Announcement

Collapse
No announcement yet.

How old are your cooking spices?

Collapse
X
  • Filter
  • Time
  • Show
Clear All
new posts

  • How old are your cooking spices?

    Just a handy site if you have bought McCormick spices, and want to know when they were packaged, and how long they still retain their freshness.

    http://www.mccormick.com/freshflavor

    Even if you didn't get their spices, there is a suggested expiration date for various spices, and hints on how to tell of they will still work for you.

    I checked mine, and needless to say, it is good that I don't depend on spices for my food flavors. Although I think they still work all right.

    A hint: if they are in rectangular tins, they are at least 15 years old, and also if they listed Baltimore as the location.

    (One of my tins listed 29 cents as the purchase price! It was not McCormick, so I can't find out the age. I think I don't really want to know, but it also was not a spice.)
    sigpic

  • #2
    Well, in my cupbaord there is: celery salt, garlic powder, onion powder, paprika and cinnamon. All were bought when I first moved in 8 years and one month ago. The celery salt and garlic powder are about half gone, the rest are hardly used. I don't use them much, LOL! I also have white pepper which is new, I use it in my potato soup. I never would have believed I would ever be able to eat ANYTHING with the word pepper in it, but somehow I ended up liking a bit of white pepper in my potato soup.

    Gaikl
    http://www.pawproject.org/

    http://catinfo.org/

    Comment


    • #3
      I guess the ones I use are current. As for the others...
      Take Care,
      -Janette (Monet , Zoe , Scout, and Isis) and Summer

      Comment


      • #4
        Originally posted by calicokitty
        Just a handy site if you have bought McCormick spices, and want to know when they were packaged, and how long they still retain their freshness.

        http://www.mccormick.com/freshflavor

        Even if you didn't get their spices, there is a suggested expiration date for various spices, and hints on how to tell of they will still work for you.

        I checked mine, and needless to say, it is good that I don't depend on spices for my food flavors. Although I think they still work all right.

        A hint: if they are in rectangular tins, they are at least 15 years old, and also if they listed Baltimore as the location.

        (One of my tins listed 29 cents as the purchase price! It was not McCormick, so I can't find out the age. I think I don't really want to know, but it also was not a spice.)
        According to your article, I think that my spice rack qualifies for a paleobotany exhibit. I win in the 15 year plus category. Some of the spice bottles still have packing tape stuck to them from when I moved to Vancouver from Edmonton 17 years ago. Guess I will keep them as at least they look nice in my spice rack. Obviously don't use them much. Strangely, the Cayenne Pepper still seems pretty hot to me.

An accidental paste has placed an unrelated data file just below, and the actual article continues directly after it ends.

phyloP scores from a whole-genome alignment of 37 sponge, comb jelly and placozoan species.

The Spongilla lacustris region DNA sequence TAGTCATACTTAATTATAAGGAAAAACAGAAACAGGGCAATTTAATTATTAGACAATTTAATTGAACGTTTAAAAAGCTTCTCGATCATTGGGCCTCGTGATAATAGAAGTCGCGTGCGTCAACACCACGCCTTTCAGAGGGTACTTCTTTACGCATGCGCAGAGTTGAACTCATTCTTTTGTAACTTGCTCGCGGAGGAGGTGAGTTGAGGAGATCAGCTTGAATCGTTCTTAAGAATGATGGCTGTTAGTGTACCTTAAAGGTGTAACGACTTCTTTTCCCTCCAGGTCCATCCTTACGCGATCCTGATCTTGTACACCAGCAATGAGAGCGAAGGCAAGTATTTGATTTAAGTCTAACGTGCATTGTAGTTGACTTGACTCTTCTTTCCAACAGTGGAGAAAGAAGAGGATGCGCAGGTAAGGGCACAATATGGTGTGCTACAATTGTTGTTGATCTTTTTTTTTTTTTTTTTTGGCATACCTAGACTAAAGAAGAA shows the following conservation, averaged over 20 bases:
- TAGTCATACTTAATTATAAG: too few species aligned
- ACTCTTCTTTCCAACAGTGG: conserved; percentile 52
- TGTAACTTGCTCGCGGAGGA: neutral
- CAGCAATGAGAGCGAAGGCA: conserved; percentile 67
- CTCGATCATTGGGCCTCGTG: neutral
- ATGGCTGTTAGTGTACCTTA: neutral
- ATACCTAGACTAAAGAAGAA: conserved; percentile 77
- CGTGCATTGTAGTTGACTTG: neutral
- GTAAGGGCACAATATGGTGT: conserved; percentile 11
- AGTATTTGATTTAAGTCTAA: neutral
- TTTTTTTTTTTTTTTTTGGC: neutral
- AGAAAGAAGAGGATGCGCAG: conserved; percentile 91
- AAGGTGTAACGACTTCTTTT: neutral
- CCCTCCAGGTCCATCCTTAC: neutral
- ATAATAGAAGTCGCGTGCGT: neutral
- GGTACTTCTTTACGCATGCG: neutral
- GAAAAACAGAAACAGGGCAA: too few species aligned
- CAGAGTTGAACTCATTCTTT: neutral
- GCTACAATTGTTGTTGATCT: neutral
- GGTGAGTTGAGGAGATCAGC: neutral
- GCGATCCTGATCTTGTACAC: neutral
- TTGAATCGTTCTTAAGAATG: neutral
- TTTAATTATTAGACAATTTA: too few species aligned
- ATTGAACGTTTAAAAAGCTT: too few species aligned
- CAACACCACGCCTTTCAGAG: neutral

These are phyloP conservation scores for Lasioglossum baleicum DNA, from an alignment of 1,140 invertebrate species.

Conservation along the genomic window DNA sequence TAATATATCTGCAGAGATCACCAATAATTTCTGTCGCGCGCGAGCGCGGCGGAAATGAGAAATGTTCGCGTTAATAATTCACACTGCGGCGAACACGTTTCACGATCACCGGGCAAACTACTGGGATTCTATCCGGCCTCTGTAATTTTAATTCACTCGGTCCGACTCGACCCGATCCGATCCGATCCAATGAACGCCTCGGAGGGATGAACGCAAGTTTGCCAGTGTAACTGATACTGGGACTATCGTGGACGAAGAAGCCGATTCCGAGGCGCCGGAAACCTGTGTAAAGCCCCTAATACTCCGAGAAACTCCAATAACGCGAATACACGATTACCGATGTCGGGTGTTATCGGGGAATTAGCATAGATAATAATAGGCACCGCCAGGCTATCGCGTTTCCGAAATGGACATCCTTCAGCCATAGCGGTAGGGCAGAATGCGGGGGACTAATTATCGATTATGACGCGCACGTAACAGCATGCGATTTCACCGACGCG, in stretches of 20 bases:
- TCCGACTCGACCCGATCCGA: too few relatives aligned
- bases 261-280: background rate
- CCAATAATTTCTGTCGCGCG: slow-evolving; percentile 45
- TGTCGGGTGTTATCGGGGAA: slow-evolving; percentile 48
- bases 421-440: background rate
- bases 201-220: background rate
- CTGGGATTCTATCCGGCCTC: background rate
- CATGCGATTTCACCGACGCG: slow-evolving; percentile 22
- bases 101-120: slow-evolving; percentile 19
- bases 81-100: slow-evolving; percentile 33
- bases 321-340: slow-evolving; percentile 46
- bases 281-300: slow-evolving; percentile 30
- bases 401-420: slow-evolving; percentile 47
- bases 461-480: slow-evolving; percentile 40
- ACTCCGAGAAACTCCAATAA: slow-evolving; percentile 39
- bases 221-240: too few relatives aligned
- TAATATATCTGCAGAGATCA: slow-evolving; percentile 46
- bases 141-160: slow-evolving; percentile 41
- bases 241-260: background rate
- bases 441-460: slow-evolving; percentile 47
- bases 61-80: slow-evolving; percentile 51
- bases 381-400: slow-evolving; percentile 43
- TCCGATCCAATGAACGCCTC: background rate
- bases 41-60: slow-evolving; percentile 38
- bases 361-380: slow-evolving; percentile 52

mw & mw
        Theo and the Bee and me, Maggie Forever! (January 1988- June 19, 2010), Irving Always! (March 1987 - October 25, 1999) Vancouver, BC

        Comment


        • #5
          Originally posted by MW&MW
          According to your article, I think that my spice rack qualifies for a paleobotany exhibit. I win in the 15 year plus category. Some of the spice bottles still have packing tape stuck to them from when I moved to Vancouver from Edmonton 17 years ago. Guess I will keep them as at least they look nice in my spice rack. Obviously don't use them much. Strangely, the Cayenne Pepper still seems pretty hot to me.

          mw & mw
          That's all right. I think some of my Baltimore packaged spices were done while Maryland was still a colony! LOL
          sigpic

          Comment


          • #6
            Originally posted by calicokitty
            That's all right. I think some of my Baltimore packaged spices were done while Maryland was still a colony! LOL
            Hmm, I think I see some cash generating potential here. Spices from the 13 colonies. Ebay will be flooded with inquiries.

            mw & mw
            Theo and the Bee and me, Maggie Forever! (January 1988- June 19, 2010), Irving Always! (March 1987 - October 25, 1999) Vancouver, BC

            Comment


            • #7
              ROFL...am I the only one here who uses cooking herbs and spices a lot? After weeding out the ones I'm allergic to, I have (and use regularly, none in my cupboard are a year old since I go through them a lot):

              cinnamon
              cloves
              allspice
              poppyseed

              parsley
              basil
              thyme
              rosemary
              tarragon
              sage
              oregano
              marjoram
              dill weed
              mild paprika
              onion powder (not salt)
              lemon grass
              cilantro

              hazelnut extract
              peppermint extract
              maple flavoring

              I had to give up lemon pepper, black and red pepper, nutmeg and ginger, mace, lemon extract, and, as much as possible, vanilla.

              Sweeteners in the house: maple syrup, fruit concentrate sweetener, fructose, date sugar, maple sugar


              Yazza <who used 7 herbs before breakfast in her gluten free, maple-flavored pumpkin cookies and the turkey stew that is in the crockpot).
              Yasmine; Staff: Your First Cat.